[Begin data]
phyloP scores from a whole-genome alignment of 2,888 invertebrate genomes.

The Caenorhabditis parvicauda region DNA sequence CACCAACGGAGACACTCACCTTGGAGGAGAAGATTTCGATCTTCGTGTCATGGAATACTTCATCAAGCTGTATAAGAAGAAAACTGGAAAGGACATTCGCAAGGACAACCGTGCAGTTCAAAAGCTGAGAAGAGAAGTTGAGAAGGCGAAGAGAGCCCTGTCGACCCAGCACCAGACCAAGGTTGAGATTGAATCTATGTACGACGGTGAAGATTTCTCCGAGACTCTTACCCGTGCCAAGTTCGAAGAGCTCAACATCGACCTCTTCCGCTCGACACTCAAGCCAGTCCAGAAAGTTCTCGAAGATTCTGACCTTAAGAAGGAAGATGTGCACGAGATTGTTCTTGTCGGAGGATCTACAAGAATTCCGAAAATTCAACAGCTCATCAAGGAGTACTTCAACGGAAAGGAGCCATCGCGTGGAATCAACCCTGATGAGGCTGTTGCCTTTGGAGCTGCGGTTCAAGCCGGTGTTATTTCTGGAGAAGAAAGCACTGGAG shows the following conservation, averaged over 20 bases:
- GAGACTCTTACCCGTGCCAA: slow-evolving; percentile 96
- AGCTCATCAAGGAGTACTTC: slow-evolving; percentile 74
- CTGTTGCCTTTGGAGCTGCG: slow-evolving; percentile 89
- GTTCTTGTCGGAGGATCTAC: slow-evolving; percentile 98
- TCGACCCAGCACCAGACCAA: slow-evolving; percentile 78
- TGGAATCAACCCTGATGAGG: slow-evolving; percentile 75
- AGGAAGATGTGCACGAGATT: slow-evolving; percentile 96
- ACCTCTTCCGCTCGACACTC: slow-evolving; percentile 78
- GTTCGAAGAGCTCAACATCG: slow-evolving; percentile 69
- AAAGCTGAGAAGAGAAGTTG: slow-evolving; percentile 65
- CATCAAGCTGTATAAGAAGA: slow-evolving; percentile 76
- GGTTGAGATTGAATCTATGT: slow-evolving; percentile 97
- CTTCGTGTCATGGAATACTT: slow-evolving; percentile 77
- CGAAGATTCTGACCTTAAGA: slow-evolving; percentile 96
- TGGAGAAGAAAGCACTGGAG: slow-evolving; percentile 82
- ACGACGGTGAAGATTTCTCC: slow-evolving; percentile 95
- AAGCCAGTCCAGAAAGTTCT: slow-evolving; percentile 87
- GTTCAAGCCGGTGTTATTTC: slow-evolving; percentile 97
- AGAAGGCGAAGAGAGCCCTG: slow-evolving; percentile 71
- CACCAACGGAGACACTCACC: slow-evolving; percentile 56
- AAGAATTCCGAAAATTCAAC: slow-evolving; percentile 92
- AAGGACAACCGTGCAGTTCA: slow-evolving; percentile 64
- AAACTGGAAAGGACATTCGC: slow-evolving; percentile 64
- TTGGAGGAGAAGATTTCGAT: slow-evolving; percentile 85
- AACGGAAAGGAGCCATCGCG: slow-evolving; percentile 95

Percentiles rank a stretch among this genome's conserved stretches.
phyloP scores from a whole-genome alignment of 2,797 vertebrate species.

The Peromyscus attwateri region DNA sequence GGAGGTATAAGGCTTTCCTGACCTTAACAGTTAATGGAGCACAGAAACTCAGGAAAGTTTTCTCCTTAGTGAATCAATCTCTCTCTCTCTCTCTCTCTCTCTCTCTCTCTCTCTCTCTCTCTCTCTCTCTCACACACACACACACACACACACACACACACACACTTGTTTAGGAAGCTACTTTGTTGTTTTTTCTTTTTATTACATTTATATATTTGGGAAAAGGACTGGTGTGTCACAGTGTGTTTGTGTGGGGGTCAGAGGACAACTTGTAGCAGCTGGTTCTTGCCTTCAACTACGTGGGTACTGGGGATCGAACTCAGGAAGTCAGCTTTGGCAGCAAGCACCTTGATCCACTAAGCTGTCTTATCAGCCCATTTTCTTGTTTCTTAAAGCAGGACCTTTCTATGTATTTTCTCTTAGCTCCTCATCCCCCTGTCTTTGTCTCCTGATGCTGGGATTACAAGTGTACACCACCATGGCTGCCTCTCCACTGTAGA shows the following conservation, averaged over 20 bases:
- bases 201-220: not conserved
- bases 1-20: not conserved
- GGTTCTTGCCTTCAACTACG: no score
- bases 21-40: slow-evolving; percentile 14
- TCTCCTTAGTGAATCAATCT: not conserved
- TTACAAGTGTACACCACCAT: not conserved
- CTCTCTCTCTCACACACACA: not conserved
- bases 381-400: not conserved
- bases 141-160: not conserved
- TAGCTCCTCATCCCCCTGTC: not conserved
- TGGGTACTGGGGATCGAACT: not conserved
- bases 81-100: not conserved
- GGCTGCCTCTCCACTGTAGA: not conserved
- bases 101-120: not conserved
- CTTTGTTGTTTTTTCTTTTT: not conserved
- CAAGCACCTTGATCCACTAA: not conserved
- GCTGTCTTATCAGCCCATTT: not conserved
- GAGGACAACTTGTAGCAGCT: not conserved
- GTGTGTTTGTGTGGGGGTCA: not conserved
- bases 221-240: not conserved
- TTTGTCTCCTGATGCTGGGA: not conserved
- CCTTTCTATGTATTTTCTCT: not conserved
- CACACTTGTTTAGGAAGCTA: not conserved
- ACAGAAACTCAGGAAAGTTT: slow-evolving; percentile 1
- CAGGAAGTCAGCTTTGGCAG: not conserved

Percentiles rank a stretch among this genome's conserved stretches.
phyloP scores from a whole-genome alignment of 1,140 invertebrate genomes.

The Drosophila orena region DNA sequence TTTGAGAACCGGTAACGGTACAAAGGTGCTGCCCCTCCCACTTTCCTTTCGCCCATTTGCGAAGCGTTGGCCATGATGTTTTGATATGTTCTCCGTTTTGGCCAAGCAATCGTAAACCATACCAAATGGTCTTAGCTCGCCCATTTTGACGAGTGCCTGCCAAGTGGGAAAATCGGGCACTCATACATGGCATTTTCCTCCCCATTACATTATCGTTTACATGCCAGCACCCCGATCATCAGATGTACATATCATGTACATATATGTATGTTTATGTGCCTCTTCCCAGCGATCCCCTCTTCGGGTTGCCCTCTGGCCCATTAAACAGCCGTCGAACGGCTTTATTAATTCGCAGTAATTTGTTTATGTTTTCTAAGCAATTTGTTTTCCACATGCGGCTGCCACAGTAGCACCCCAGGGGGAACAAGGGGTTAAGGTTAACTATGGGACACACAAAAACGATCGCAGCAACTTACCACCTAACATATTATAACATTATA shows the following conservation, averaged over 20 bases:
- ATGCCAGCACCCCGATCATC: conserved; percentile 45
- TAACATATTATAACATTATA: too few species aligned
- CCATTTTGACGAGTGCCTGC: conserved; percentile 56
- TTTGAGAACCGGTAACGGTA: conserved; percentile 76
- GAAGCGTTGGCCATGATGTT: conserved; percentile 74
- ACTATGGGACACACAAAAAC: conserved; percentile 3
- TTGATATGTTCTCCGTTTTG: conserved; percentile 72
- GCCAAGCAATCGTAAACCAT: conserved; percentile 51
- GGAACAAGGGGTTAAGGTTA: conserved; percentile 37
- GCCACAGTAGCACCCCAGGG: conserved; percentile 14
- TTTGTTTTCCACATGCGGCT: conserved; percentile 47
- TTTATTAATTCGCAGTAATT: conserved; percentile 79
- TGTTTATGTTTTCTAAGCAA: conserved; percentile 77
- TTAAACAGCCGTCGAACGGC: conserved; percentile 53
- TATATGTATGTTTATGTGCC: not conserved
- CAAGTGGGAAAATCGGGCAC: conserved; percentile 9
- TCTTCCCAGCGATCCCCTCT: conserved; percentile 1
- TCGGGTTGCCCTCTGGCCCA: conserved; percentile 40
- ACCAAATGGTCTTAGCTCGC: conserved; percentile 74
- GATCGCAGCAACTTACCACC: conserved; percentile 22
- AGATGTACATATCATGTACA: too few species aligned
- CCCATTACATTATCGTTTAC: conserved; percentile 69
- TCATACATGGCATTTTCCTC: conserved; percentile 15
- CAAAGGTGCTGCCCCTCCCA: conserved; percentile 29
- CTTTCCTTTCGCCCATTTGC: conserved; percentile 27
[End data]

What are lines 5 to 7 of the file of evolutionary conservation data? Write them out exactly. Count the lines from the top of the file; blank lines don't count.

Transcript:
- CTGTTGCCTTTGGAGCTGCG: slow-evolving; percentile 89
- GTTCTTGTCGGAGGATCTAC: slow-evolving; percentile 98
- TCGACCCAGCACCAGACCAA: slow-evolving; percentile 78